Just before the Christmas season kicks off in Tasmania, Australia, adventurous hikers will be given a remarkable holiday gift by the government. The Three Capes Track, set to open before Christmas, is a 46-kilometer trail that explores the rugged and incredibly unique coastline of the Tasman Peninsula.
The four-day hike will cost participants about $500. While the cost may seem high, the tourism board has gone to great lengths to make sure the natural beauty of the cliffs will remain intact. Camping will not be allowed, but instead, hikers will stay in eco-friendly huts that have been built along the track.
Environment Minister Matthew Groom described what awaits tired hikers at the end of each leg.
Each night walkers of the Three Capes Track will rest and relax in the warmth and comfort of striking, environmentally sensitive, architecturally designed hut nodes.
Each node has sleeping cabins with comfy beds, spacious living areas, equipped with heating and cooking facilities.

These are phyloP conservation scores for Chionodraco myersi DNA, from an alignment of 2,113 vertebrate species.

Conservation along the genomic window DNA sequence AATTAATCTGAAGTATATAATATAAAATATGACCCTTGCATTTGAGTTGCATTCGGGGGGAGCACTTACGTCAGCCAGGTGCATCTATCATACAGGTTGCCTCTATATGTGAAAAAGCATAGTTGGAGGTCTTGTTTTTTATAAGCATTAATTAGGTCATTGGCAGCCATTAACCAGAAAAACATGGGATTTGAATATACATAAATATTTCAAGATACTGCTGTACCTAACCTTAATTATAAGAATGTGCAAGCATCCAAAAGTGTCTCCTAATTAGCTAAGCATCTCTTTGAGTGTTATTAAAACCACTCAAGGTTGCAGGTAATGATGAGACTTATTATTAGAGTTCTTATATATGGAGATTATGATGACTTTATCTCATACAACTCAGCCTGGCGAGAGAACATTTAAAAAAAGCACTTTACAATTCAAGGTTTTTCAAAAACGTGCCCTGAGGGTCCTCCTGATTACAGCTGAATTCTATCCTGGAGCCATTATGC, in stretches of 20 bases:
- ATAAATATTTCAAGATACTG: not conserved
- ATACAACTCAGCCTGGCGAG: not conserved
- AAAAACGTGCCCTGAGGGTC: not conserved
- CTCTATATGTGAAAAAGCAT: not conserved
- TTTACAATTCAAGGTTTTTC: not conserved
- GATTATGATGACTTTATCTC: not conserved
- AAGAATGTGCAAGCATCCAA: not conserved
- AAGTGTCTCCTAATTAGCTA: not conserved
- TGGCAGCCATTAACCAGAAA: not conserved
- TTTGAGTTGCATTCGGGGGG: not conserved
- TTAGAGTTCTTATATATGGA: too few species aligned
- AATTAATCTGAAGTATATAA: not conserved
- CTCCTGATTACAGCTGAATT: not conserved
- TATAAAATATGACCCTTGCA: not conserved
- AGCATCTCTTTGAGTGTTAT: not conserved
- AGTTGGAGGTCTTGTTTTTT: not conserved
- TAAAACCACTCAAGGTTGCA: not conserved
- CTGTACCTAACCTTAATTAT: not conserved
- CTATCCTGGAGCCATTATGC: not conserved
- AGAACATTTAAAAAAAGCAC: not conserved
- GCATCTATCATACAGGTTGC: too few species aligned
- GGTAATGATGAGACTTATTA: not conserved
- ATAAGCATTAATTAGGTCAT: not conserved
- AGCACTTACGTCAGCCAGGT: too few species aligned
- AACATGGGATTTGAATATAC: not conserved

While on a recent trip to Tasmania, the Tasmania Tourism Board, Discover Tasmania, invited local photographer Matt Glastonbury and myself to take an early morning scenic flight over the entire track with Par Avion Wilderness Tours.
I knew the Tasman coastline was beautiful, but nothing could prepare me for the inspiring scenes that unfolded in front of me. We flew over the Cape Raoul, Cape Pillar and Cape Hauy, the three capes the trek is named after. In addition, we saw notable hotspots such as Ship Stern Bluff, one of the most extreme surfing waves in the world.
In my two visits, Tasmania has quickly become one of my favorite wilderness and landscape photography destinations, and with the addition of the Three Capes track, it’s no wonder Lonely Planet named Tasmania as the 4th Top regions to visit in 2015.
To make a booking, visit the Three Capes Track website
For a sneak peak of the trek, check out this great piece on Travel2Next
Check out our awesome pilot (who is also a great photographer) Nicolas Hoyle on his Instagram.
Video filmed and edited by Michael Bonocore
Photos by Matt Glastonbury